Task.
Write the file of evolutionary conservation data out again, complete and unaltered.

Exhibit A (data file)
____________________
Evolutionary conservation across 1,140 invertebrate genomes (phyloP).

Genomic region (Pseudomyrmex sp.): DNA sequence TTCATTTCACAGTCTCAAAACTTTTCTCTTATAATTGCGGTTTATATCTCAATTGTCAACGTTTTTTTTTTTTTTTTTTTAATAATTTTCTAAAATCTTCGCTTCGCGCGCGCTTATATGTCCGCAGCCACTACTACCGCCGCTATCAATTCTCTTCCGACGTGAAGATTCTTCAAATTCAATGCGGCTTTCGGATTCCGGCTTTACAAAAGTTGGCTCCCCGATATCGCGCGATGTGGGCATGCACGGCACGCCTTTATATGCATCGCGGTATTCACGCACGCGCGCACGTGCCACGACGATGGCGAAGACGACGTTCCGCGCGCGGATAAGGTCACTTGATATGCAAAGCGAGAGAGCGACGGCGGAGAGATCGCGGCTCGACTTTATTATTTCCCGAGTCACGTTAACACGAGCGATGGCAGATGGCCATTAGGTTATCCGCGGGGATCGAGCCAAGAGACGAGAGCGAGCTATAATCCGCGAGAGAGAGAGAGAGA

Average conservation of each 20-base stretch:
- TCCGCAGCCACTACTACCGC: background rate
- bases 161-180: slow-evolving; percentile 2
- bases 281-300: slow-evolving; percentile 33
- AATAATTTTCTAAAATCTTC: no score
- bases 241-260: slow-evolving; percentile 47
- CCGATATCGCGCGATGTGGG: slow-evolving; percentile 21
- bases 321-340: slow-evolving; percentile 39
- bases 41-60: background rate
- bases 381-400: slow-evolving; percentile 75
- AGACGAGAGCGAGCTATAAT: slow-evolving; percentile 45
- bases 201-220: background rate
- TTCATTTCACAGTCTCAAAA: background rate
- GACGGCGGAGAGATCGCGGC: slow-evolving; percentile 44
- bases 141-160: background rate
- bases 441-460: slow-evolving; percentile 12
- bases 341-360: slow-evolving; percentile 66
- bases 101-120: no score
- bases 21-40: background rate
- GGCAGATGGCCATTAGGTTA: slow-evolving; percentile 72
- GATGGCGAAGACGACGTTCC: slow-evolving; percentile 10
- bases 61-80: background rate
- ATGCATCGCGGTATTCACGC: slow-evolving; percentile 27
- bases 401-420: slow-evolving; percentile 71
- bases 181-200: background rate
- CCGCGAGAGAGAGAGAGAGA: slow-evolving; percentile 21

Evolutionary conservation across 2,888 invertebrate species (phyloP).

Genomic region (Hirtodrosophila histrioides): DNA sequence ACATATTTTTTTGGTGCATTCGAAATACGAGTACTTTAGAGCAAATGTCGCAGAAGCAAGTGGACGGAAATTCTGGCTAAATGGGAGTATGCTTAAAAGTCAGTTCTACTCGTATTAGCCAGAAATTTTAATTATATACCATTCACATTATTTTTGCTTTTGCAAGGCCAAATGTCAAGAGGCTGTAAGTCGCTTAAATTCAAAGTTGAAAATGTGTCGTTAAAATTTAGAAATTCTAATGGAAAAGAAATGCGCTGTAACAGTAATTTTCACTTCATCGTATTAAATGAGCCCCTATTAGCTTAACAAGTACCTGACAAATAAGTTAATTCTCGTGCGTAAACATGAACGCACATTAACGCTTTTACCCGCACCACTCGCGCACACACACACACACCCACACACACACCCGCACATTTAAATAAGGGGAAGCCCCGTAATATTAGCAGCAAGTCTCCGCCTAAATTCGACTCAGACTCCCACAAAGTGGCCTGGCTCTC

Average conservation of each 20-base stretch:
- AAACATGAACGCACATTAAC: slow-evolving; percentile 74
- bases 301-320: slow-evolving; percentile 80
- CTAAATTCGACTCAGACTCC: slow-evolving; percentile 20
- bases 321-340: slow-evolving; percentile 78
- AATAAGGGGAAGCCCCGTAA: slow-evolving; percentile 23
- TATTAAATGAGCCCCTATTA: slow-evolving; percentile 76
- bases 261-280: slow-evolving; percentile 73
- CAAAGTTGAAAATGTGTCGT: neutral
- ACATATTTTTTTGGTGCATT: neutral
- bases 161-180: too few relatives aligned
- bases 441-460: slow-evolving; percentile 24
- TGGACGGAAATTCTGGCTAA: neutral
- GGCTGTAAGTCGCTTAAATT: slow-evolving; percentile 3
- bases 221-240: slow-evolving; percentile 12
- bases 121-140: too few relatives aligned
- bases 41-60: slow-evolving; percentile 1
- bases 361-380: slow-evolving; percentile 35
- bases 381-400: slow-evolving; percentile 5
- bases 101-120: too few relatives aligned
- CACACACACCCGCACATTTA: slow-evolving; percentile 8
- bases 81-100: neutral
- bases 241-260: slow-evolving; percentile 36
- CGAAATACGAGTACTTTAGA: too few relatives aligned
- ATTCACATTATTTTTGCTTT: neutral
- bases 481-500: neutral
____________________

Evolutionary conservation across 1,140 invertebrate genomes (phyloP).

Genomic region (Pseudomyrmex sp.): DNA sequence TTCATTTCACAGTCTCAAAACTTTTCTCTTATAATTGCGGTTTATATCTCAATTGTCAACGTTTTTTTTTTTTTTTTTTTAATAATTTTCTAAAATCTTCGCTTCGCGCGCGCTTATATGTCCGCAGCCACTACTACCGCCGCTATCAATTCTCTTCCGACGTGAAGATTCTTCAAATTCAATGCGGCTTTCGGATTCCGGCTTTACAAAAGTTGGCTCCCCGATATCGCGCGATGTGGGCATGCACGGCACGCCTTTATATGCATCGCGGTATTCACGCACGCGCGCACGTGCCACGACGATGGCGAAGACGACGTTCCGCGCGCGGATAAGGTCACTTGATATGCAAAGCGAGAGAGCGACGGCGGAGAGATCGCGGCTCGACTTTATTATTTCCCGAGTCACGTTAACACGAGCGATGGCAGATGGCCATTAGGTTATCCGCGGGGATCGAGCCAAGAGACGAGAGCGAGCTATAATCCGCGAGAGAGAGAGAGAGA

Average conservation of each 20-base stretch:
- TCCGCAGCCACTACTACCGC: background rate
- bases 161-180: slow-evolving; percentile 2
- bases 281-300: slow-evolving; percentile 33
- AATAATTTTCTAAAATCTTC: no score
- bases 241-260: slow-evolving; percentile 47
- CCGATATCGCGCGATGTGGG: slow-evolving; percentile 21
- bases 321-340: slow-evolving; percentile 39
- bases 41-60: background rate
- bases 381-400: slow-evolving; percentile 75
- AGACGAGAGCGAGCTATAAT: slow-evolving; percentile 45
- bases 201-220: background rate
- TTCATTTCACAGTCTCAAAA: background rate
- GACGGCGGAGAGATCGCGGC: slow-evolving; percentile 44
- bases 141-160: background rate
- bases 441-460: slow-evolving; percentile 12
- bases 341-360: slow-evolving; percentile 66
- bases 101-120: no score
- bases 21-40: background rate
- GGCAGATGGCCATTAGGTTA: slow-evolving; percentile 72
- GATGGCGAAGACGACGTTCC: slow-evolving; percentile 10
- bases 61-80: background rate
- ATGCATCGCGGTATTCACGC: slow-evolving; percentile 27
- bases 401-420: slow-evolving; percentile 71
- bases 181-200: background rate
- CCGCGAGAGAGAGAGAGAGA: slow-evolving; percentile 21

Evolutionary conservation across 2,888 invertebrate species (phyloP).

Genomic region (Hirtodrosophila histrioides): DNA sequence ACATATTTTTTTGGTGCATTCGAAATACGAGTACTTTAGAGCAAATGTCGCAGAAGCAAGTGGACGGAAATTCTGGCTAAATGGGAGTATGCTTAAAAGTCAGTTCTACTCGTATTAGCCAGAAATTTTAATTATATACCATTCACATTATTTTTGCTTTTGCAAGGCCAAATGTCAAGAGGCTGTAAGTCGCTTAAATTCAAAGTTGAAAATGTGTCGTTAAAATTTAGAAATTCTAATGGAAAAGAAATGCGCTGTAACAGTAATTTTCACTTCATCGTATTAAATGAGCCCCTATTAGCTTAACAAGTACCTGACAAATAAGTTAATTCTCGTGCGTAAACATGAACGCACATTAACGCTTTTACCCGCACCACTCGCGCACACACACACACACCCACACACACACCCGCACATTTAAATAAGGGGAAGCCCCGTAATATTAGCAGCAAGTCTCCGCCTAAATTCGACTCAGACTCCCACAAAGTGGCCTGGCTCTC

Average conservation of each 20-base stretch:
- AAACATGAACGCACATTAAC: slow-evolving; percentile 74
- bases 301-320: slow-evolving; percentile 80
- CTAAATTCGACTCAGACTCC: slow-evolving; percentile 20
- bases 321-340: slow-evolving; percentile 78
- AATAAGGGGAAGCCCCGTAA: slow-evolving; percentile 23
- TATTAAATGAGCCCCTATTA: slow-evolving; percentile 76
- bases 261-280: slow-evolving; percentile 73
- CAAAGTTGAAAATGTGTCGT: neutral
- ACATATTTTTTTGGTGCATT: neutral
- bases 161-180: too few relatives aligned
- bases 441-460: slow-evolving; percentile 24
- TGGACGGAAATTCTGGCTAA: neutral
- GGCTGTAAGTCGCTTAAATT: slow-evolving; percentile 3
- bases 221-240: slow-evolving; percentile 12
- bases 121-140: too few relatives aligned
- bases 41-60: slow-evolving; percentile 1
- bases 361-380: slow-evolving; percentile 35
- bases 381-400: slow-evolving; percentile 5
- bases 101-120: too few relatives aligned
- CACACACACCCGCACATTTA: slow-evolving; percentile 8
- bases 81-100: neutral
- bases 241-260: slow-evolving; percentile 36
- CGAAATACGAGTACTTTAGA: too few relatives aligned
- ATTCACATTATTTTTGCTTT: neutral
- bases 481-500: neutral